Red Sox

Longtime umpire Joe West called a Red Sox-Yankees playoff game ‘the craziest game’ he was a part of

"It was an unbelievable thing."

Alex Rodriguez heads into first base as Red Sox pitcher Bronson Arroyo tries to tag him during Game 6 of the 2004 ALCS. Barry Chin/Boston Globe

Longtime MLB umpire Joe West didn’t have to think long for his answer when Buster Olney asked him about the “craziest game” he’d been a part of throughout his career.

“One of the most intense games I was ever in was the playoff game between Boston and New York, where Alex Rodriguez slapped the glove of the pitcher [Bronson] Arroyo, and knocked it out of his hands,” West told Olney, appearing on Olney’s “Baseball Tonight” podcast.

West was referring to Game 6 of the 2004 ALCS, when his officiating team made a call that resulted in fans at Yankee Stadium throwing baseballs and trash onto the field.


In the bottom of the eighth inning, the Red Sox were leading 4-2 with Derek Jeter on first base when Rodriguez hit the ball back toward Arroyo, who fielded it calmly and went to tag him out near first base. Rodriguez swatted the ball out of Arroyo’s glove and was called safe at first, while Jeter scored to make it a one-run game.

“I didn’t know what the ruling was at first,” Arroyo said after the game. “I knew what he had done, but I wasn’t sure it was legal. He hit my arm and jolted the ball loose.”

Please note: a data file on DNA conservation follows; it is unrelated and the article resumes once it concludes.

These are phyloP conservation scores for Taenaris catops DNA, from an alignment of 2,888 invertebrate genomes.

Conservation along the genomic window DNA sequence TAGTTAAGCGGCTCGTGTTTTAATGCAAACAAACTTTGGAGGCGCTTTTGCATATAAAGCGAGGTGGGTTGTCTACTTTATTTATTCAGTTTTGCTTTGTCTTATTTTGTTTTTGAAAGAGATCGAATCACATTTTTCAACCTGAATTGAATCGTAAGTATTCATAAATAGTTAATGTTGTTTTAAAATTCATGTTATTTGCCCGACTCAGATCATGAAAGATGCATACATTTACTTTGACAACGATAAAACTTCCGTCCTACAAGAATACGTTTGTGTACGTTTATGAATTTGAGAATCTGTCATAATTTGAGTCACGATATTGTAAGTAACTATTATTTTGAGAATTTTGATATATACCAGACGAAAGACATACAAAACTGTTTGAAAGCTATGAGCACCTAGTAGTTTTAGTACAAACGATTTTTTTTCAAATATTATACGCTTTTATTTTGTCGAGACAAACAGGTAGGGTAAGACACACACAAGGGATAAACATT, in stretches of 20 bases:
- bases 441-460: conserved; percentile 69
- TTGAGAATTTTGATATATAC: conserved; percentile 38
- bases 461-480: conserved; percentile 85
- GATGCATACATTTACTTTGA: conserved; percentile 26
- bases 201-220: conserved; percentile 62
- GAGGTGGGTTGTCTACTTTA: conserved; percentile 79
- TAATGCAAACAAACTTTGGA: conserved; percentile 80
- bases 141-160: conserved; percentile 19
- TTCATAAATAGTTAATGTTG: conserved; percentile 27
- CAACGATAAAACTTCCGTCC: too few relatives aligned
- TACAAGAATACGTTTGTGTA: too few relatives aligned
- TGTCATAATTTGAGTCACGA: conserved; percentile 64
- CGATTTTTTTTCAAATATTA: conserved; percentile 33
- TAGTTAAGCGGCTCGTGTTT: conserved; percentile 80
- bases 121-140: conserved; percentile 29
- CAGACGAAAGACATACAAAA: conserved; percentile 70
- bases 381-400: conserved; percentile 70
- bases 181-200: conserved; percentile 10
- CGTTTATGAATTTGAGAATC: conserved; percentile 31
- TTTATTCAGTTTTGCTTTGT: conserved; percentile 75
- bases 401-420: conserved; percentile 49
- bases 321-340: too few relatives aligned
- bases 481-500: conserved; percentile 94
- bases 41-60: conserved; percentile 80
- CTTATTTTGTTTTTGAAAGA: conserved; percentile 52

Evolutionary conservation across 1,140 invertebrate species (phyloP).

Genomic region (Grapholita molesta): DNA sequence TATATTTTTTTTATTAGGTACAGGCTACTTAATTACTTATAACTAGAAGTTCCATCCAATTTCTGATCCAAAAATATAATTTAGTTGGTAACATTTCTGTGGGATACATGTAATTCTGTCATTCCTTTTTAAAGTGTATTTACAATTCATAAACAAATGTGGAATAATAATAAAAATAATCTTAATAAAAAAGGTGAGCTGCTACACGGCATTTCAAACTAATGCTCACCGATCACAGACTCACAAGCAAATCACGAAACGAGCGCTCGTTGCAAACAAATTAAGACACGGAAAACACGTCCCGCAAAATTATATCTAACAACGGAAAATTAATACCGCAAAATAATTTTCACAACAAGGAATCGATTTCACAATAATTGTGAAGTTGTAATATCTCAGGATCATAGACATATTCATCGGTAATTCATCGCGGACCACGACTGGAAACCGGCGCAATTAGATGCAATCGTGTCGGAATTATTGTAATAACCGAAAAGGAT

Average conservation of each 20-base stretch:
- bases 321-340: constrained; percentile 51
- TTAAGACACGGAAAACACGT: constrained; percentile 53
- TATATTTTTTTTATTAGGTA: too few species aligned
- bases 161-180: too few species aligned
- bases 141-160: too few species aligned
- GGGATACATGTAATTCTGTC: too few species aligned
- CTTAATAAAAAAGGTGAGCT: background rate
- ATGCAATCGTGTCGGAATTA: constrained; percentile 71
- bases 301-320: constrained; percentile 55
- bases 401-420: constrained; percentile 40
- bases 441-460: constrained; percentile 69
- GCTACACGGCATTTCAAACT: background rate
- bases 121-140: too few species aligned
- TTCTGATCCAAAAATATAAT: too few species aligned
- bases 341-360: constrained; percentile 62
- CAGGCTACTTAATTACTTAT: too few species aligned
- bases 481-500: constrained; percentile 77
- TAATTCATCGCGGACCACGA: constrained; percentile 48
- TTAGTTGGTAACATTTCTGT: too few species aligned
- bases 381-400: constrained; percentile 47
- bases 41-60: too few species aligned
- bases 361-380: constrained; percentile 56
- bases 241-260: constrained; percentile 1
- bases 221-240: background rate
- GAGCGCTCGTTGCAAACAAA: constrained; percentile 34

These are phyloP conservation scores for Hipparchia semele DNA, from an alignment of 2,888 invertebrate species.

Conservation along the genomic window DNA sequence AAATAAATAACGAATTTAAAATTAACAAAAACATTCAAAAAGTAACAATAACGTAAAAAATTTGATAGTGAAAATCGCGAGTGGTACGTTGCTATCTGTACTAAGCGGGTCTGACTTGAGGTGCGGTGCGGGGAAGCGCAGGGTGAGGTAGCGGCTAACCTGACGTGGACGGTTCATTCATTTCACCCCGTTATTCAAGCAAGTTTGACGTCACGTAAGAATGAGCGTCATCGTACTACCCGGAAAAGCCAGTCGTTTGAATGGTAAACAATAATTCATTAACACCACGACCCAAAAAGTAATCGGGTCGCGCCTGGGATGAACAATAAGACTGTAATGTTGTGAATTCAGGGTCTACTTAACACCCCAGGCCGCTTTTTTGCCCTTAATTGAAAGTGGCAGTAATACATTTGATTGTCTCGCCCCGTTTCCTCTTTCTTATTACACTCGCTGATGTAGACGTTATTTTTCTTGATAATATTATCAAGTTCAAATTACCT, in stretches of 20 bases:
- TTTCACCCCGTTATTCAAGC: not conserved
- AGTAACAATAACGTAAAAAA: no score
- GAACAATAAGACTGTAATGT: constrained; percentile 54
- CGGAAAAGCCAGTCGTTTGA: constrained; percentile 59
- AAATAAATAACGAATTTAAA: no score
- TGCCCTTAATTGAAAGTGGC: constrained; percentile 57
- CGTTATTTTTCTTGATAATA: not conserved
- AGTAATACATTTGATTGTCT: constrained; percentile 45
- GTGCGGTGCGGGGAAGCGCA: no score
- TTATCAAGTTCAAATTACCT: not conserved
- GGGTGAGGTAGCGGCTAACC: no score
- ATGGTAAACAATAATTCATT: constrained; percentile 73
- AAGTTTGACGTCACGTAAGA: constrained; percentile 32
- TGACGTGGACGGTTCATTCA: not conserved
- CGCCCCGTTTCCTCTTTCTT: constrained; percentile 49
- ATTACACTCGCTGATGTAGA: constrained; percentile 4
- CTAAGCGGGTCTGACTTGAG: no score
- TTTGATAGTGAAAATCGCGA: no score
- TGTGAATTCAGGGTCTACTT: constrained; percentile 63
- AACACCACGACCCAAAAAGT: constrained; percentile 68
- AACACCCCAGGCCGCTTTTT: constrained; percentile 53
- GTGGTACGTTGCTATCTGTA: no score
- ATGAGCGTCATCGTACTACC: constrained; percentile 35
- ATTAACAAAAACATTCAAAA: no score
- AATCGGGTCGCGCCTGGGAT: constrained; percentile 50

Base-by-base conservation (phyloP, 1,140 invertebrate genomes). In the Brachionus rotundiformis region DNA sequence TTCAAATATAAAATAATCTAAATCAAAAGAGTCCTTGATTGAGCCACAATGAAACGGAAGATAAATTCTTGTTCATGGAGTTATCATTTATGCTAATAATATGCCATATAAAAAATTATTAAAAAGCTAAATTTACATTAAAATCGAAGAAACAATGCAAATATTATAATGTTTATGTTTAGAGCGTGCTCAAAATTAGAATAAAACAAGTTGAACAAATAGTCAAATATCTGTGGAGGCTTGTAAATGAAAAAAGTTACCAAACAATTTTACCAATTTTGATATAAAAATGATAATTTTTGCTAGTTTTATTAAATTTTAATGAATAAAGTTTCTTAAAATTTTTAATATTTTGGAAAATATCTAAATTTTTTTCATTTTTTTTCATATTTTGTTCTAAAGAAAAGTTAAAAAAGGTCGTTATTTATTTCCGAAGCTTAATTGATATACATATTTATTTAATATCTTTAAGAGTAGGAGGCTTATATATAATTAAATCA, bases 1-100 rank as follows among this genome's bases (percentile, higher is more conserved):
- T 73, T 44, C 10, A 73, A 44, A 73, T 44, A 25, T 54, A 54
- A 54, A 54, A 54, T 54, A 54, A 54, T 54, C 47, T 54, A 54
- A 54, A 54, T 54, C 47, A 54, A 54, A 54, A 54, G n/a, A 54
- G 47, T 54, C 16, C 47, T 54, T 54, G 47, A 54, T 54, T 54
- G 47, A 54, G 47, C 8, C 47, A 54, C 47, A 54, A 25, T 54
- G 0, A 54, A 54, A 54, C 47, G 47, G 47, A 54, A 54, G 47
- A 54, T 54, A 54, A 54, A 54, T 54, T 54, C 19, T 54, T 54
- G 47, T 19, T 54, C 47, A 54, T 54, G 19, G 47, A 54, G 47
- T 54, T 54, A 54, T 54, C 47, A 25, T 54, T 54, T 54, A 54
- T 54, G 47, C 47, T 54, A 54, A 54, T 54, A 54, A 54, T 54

Red Sox manager Terry Francona came out to argue the call, and West, at home plate, had a view of the play and ultimately helped to reverse the call. Rodriguez was out, and Jeter went back to first.


“The Yankee fans threw everything in the world at us,” West remembered on the podcast. “Some guy threw his BMW keys at [umpire] John Hirschbeck at third base. We actually had to go get the riot squad to come out on the field and calm everything down.

“It was intense. As soon as the police came out, they arrested 15 or 16 people, and then it was over. But they were still yelling at us when the game ended.”

For West, the most memorable part of the game came the day after, before the Red Sox won Game 7 at Yankee Stadium and went on to defeat St. Louis in their first World Series victory since 1918.


“We actually got a small ovation from the fans, because they knew we called it right, and it went against their home team,” he said. “That’s probably the most interesting or unusual thing that I’ve ever witnessed, is getting an ovation after we called something against the team. It was an unbelievable thing.”

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